This tiny size, in fact, makes teff ideally suited to semi-nomadic life in areas of Ethiopia and Eritrea where it has long thrived. (The photo to the left shows teff being harvested in Ethiopia.) A handful of teff is enough to sow a typical field, and it cooks quickly, using less fuel than other foods. Teff also thrives in both waterlogged soils and during droughts, making it a dependable staple wherever it’s grown. No matter what the weather, teff crops will likely survive, as they are also relatively free of plant diseases compared to other cereal crops.
Teff can grow where many other crops won’t thrive, and in fact can be produced from sea level to as high as 3000 meters of altitude, with maximum yield at about 1800-2100m high. This versatility could explain why teff is now being cultivated in areas as diverse as dry and mountainous Idaho and the low and wet Netherlands. Teff is also being grown in India and Australia. In Kansas, theKansas Black Farmers Association is experimenting with teff – intrigued by both its connection to Africa and its market potential.
IGrowing in the fields, teff appears purple, gray, red, or yellowish brown. Seeds range from dark reddish brown to yellowish brown to ivory.
HEALTH BENEFITS OF TEFF
Teff leads all the grains – by a wide margin – in its calcium content, with a cup of cooked teff offering 123 mg, about the same amount of calcium as in a half-cup of cooked spinach.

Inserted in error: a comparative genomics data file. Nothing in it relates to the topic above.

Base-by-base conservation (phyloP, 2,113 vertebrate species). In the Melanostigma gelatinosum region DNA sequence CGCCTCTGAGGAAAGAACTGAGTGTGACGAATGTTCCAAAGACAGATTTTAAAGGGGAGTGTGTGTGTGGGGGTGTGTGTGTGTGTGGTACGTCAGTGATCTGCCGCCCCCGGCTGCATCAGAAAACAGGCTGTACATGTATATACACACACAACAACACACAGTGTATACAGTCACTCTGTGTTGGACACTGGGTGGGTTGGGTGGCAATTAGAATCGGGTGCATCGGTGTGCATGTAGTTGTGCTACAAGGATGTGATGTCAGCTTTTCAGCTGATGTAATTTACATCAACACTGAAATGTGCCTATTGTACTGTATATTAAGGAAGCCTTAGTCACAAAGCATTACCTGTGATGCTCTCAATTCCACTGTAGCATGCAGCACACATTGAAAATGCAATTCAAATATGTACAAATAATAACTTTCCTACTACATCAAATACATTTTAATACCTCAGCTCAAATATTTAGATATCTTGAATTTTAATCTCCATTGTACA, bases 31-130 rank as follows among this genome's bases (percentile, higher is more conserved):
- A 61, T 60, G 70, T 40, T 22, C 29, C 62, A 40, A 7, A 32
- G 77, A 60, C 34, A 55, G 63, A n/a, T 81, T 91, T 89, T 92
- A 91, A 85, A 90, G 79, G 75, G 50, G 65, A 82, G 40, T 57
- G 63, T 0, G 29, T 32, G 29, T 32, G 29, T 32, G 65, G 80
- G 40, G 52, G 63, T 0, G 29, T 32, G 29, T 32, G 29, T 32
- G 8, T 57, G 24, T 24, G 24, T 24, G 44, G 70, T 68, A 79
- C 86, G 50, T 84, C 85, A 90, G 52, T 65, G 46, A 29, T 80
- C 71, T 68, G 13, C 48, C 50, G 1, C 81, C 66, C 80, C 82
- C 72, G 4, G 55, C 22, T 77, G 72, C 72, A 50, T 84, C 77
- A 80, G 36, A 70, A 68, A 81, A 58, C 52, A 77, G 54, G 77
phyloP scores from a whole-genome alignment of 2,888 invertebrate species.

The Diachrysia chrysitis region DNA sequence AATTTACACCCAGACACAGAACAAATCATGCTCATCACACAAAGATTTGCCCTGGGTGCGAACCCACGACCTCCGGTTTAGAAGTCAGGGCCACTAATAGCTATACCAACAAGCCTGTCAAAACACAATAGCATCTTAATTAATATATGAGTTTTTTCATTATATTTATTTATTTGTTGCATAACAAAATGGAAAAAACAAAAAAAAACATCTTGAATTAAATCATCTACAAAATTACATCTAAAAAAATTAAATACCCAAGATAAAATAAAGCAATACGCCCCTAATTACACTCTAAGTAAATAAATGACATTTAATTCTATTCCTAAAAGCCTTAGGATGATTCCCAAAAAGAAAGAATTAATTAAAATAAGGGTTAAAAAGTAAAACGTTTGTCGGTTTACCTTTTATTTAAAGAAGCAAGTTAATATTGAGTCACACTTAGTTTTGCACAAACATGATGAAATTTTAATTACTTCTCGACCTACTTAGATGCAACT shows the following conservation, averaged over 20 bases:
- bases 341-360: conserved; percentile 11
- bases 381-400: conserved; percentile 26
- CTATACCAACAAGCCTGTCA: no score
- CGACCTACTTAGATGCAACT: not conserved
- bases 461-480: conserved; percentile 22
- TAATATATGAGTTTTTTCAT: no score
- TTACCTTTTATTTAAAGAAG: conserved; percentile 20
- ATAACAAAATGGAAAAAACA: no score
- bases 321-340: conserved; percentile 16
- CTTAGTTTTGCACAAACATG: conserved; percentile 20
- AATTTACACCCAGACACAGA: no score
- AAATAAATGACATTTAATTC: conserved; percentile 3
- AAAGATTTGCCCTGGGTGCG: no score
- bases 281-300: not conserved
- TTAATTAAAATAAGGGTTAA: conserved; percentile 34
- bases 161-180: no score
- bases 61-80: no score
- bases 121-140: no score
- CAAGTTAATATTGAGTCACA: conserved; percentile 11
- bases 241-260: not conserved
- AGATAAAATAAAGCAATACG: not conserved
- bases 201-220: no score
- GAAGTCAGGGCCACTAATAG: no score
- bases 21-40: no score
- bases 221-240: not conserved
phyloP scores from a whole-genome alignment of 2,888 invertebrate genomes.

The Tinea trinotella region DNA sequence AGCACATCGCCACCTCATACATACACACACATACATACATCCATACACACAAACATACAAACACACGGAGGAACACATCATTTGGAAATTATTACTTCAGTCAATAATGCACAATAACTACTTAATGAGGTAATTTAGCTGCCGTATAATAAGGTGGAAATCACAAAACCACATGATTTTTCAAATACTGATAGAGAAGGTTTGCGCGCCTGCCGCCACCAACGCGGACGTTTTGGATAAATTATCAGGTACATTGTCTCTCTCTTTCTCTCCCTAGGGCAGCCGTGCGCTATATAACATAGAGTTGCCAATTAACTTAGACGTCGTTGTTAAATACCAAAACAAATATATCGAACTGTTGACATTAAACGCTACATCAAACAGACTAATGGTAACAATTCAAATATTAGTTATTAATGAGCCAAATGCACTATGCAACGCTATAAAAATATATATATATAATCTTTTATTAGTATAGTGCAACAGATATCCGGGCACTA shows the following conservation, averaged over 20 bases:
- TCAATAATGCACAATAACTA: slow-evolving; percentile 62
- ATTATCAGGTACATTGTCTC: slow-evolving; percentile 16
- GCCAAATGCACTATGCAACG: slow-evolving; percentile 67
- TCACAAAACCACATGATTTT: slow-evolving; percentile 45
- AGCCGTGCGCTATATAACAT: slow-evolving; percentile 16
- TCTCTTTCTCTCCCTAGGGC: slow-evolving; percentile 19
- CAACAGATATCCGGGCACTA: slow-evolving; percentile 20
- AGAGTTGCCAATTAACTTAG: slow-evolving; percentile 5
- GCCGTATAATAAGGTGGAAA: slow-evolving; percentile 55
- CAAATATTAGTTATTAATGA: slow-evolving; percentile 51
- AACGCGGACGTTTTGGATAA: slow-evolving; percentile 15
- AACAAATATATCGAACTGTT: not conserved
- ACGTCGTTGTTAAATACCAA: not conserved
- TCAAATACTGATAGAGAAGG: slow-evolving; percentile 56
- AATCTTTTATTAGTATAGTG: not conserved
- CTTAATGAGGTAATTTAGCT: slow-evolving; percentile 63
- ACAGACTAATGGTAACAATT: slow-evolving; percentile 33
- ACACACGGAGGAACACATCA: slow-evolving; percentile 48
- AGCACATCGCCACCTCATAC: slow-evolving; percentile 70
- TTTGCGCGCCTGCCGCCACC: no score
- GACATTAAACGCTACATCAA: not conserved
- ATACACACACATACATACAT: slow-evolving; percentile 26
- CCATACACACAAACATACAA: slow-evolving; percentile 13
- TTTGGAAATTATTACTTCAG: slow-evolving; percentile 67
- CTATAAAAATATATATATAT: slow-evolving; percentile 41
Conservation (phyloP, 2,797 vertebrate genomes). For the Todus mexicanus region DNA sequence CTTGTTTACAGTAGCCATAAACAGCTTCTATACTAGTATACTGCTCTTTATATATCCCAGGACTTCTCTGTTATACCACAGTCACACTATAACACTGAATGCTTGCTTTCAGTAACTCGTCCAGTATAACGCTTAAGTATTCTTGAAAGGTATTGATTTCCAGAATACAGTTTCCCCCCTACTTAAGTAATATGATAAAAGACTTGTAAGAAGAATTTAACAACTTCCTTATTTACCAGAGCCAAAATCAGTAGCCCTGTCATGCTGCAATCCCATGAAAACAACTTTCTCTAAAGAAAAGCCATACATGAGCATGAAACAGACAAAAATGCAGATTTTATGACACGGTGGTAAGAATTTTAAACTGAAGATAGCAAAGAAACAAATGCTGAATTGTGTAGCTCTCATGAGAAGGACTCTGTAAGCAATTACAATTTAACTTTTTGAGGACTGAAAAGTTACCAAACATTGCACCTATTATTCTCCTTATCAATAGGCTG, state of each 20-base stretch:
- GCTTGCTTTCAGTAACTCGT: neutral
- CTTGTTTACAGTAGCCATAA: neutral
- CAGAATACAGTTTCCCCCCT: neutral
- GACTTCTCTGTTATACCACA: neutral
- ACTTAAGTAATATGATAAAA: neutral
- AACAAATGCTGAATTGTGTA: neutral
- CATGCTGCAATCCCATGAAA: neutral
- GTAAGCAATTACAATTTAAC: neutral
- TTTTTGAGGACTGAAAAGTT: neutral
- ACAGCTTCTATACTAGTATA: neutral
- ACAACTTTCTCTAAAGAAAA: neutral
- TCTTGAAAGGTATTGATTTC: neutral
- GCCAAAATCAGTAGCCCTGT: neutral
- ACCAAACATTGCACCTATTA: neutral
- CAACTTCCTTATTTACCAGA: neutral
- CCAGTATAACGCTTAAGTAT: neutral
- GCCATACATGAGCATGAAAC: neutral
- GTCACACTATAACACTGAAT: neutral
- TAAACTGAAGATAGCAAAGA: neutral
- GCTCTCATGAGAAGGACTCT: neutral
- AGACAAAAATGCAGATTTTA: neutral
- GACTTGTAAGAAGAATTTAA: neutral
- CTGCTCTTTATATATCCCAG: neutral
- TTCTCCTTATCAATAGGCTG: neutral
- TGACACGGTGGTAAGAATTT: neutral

Teff was long believed to be high in iron, but more recent tests have shown that its iron content comes from soil mixed with the grain after it’s been threshed on the ground – the grain itself is not unusually high in iron.
Teff is, however, high in resistant starch, a newly-discovered type of dietary fiber that can benefit blood-sugar management, weight control, and colon health. It’s estimated that 20-40% of the carbohydrates in teff are resistant starches. A gluten-free grain with a mild flavor, teff is a healthy and versatile ingredient for many gluten-free products.
Since teff’s bran and germ make up a large percentage of the tiny grain, and it’s too small to process, teff is always eaten in its whole form. It’s been estimated that Ethiopians get about two-thirds of their dietary protein from teff. Many of Ethiopia’s famed long-distance runners attribute their energy and health to teff.
For a complete survey of the nutritional and health aspects of teff, click here.
In Ethiopia, teff is usually ground into flour and fermented to make the spongy, sourdough bread known as injera. As anyone knows who has eaten at an Ethiopian restaurant anywhere in the world, injera is used as an edible serving plate. Food is piled on a large round of injera on a tray in the middle of the table and different foods are served directly onto the injera. The diners eat by tearing off bits of injera, and rolling the food inside. Ethiopians also use teff to make porridge and for alcoholic beverages, including tella and katikala.